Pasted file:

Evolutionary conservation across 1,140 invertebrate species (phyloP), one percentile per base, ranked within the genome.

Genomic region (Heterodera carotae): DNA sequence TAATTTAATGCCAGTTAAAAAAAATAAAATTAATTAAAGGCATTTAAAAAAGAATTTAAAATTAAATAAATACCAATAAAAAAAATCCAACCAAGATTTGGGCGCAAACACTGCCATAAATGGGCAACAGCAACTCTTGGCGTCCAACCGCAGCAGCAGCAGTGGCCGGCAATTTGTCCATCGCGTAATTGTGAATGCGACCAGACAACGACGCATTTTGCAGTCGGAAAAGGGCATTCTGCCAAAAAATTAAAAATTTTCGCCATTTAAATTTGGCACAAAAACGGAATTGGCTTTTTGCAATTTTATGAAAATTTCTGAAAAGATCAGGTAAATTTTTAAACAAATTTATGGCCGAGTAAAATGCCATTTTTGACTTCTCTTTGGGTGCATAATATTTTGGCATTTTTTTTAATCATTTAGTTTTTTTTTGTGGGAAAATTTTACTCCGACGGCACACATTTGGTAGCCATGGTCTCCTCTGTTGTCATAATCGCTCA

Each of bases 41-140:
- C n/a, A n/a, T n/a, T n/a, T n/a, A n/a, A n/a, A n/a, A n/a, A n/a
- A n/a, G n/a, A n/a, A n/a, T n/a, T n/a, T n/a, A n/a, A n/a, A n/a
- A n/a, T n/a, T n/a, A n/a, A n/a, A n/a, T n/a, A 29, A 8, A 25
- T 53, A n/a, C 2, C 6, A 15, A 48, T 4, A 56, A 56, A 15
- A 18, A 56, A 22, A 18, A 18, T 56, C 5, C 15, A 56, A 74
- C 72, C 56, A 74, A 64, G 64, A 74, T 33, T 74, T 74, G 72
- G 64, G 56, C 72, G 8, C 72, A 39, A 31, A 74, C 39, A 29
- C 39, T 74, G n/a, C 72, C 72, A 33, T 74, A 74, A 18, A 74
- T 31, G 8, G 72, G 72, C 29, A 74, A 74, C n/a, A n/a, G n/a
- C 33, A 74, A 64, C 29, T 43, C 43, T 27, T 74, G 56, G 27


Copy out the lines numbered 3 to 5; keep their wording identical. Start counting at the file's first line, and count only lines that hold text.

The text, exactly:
Each of bases 41-140:
- C n/a, A n/a, T n/a, T n/a, T n/a, A n/a, A n/a, A n/a, A n/a, A n/a
- A n/a, G n/a, A n/a, A n/a, T n/a, T n/a, T n/a, A n/a, A n/a, A n/a